Network Subsystem Reliability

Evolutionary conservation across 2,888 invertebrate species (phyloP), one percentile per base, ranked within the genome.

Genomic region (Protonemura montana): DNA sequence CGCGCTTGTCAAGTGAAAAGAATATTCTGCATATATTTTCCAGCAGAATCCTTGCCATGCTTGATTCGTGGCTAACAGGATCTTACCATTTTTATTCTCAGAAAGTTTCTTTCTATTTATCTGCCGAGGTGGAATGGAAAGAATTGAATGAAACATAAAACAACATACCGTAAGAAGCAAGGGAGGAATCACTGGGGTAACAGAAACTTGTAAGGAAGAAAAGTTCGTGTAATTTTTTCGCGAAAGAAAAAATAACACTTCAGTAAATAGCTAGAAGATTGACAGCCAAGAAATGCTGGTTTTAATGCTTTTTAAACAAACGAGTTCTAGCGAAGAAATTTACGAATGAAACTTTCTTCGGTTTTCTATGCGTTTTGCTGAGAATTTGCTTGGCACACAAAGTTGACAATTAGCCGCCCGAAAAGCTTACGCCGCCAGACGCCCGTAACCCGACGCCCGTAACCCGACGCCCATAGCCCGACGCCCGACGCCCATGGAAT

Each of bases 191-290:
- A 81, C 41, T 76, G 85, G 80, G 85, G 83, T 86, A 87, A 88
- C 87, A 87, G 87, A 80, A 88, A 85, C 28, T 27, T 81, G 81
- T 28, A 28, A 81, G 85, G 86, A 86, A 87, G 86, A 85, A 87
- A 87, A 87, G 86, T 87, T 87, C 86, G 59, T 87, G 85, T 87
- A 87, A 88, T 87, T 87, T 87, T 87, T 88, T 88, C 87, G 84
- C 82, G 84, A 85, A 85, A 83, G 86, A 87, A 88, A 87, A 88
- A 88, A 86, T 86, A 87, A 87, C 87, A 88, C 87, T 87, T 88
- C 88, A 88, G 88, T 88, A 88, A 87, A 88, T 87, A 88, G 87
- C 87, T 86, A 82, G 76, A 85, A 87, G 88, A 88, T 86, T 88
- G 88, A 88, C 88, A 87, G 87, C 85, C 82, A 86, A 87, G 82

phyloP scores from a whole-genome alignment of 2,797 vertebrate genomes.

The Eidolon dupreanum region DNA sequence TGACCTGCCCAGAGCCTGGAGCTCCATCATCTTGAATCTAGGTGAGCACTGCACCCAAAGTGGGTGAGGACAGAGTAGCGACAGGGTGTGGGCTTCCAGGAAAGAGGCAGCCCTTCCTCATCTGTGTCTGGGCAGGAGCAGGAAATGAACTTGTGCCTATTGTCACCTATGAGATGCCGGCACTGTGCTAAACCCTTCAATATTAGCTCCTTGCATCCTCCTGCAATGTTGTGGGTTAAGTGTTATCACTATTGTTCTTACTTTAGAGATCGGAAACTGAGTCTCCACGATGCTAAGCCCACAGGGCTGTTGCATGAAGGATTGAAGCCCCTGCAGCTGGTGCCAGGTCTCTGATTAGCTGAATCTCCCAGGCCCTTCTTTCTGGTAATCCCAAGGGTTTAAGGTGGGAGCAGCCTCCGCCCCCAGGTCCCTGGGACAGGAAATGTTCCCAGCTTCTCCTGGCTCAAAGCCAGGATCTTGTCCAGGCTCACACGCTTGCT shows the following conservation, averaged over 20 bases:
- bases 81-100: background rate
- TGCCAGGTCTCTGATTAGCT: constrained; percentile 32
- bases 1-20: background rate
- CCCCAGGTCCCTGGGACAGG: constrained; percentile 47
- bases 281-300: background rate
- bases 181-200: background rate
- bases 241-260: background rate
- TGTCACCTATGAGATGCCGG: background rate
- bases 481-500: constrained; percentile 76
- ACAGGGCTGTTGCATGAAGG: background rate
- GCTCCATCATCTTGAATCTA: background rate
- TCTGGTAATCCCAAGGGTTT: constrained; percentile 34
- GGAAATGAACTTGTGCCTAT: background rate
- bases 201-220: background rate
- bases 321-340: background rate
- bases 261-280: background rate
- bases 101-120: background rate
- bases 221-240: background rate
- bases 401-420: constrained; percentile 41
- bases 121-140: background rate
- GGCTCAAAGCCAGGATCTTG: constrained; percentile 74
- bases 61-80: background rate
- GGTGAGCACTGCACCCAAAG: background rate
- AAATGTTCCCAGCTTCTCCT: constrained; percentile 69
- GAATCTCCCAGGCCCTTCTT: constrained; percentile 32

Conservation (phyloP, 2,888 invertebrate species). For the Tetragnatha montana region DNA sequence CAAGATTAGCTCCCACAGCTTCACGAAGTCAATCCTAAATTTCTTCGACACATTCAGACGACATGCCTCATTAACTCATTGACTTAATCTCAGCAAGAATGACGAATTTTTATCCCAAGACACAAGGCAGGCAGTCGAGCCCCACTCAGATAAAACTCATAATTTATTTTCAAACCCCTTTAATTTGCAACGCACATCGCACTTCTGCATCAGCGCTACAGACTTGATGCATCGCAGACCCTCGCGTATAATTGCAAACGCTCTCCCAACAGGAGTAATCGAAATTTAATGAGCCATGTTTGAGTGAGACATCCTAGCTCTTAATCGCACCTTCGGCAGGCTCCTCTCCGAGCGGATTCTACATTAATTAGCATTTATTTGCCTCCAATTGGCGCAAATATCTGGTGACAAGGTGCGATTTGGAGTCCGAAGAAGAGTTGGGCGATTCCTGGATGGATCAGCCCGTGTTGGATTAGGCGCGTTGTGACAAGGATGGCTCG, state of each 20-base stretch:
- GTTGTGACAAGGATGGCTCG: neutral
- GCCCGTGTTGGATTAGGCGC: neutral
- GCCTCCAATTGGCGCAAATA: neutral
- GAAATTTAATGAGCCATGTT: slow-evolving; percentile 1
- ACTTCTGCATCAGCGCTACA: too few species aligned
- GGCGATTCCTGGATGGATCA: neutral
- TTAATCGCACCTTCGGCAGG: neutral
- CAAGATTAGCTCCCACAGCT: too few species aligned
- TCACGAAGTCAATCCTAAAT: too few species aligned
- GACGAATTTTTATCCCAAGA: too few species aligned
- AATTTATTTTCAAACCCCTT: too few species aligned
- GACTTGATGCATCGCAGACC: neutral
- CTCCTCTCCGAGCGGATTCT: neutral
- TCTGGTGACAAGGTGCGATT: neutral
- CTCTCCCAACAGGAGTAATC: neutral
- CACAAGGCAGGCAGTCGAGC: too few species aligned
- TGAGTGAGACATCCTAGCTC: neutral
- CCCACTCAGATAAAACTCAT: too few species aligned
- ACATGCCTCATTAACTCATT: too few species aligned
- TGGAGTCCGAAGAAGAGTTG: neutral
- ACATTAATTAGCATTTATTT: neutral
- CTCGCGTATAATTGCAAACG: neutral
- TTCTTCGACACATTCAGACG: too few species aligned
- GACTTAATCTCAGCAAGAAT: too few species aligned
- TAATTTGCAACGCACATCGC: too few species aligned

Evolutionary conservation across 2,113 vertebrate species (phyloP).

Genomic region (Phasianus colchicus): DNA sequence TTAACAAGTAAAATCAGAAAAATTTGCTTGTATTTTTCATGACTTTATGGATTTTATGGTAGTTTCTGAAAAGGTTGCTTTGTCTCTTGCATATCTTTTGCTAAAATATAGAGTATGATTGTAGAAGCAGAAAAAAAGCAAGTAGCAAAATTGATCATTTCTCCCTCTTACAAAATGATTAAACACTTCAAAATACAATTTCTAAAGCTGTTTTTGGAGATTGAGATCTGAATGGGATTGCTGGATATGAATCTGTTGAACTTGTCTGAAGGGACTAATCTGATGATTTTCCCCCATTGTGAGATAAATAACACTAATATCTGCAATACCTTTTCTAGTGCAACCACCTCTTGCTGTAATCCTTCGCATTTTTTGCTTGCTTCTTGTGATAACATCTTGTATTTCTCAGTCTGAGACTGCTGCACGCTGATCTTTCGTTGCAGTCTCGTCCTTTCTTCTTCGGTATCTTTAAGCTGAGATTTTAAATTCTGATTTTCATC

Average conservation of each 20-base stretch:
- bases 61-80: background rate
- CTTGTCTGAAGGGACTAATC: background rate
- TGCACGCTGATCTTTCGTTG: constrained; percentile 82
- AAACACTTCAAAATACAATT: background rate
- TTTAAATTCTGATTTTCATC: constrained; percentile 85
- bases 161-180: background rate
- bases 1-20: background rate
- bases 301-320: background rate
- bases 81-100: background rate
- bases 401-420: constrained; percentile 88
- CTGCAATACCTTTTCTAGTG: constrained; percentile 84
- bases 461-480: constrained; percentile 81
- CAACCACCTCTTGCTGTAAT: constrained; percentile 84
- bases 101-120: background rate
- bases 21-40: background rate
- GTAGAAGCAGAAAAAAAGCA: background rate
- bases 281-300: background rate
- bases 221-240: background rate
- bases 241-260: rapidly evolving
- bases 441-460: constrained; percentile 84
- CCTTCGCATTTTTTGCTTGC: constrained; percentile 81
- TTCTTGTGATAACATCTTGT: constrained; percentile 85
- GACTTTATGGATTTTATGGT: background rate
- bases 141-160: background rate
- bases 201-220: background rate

By definition a network server has to be attached to a network. This attachment is made possible by a network interface card (NIC) installed in the network server. If the NIC fails, the network server can no longer communicate with other computers on the network. Even though the network server is still fully operational, this inability to communicate on the network makes it useless. Many network servers (through both hardware and software) support redundant NICs. Redundant NICs can be implemented in two different ways: fail-over and load balancing. In the NIC fail-over implementation, one NIC is used to communicate to the network and the other NIC is held in reserve until the primary NIC fails, at which time it is automatically activated. In the NIC load-balancing implementation, both NICs are operational (thus improving the capability of the network server to communicate on the network). The failure of a single NIC, in this implementation, only decreases the capability of the network server to communicate on the network. A PCI expansion bus with hot-swap capability in the network server allows for replacement of a failed NIC without having to shut down the network server.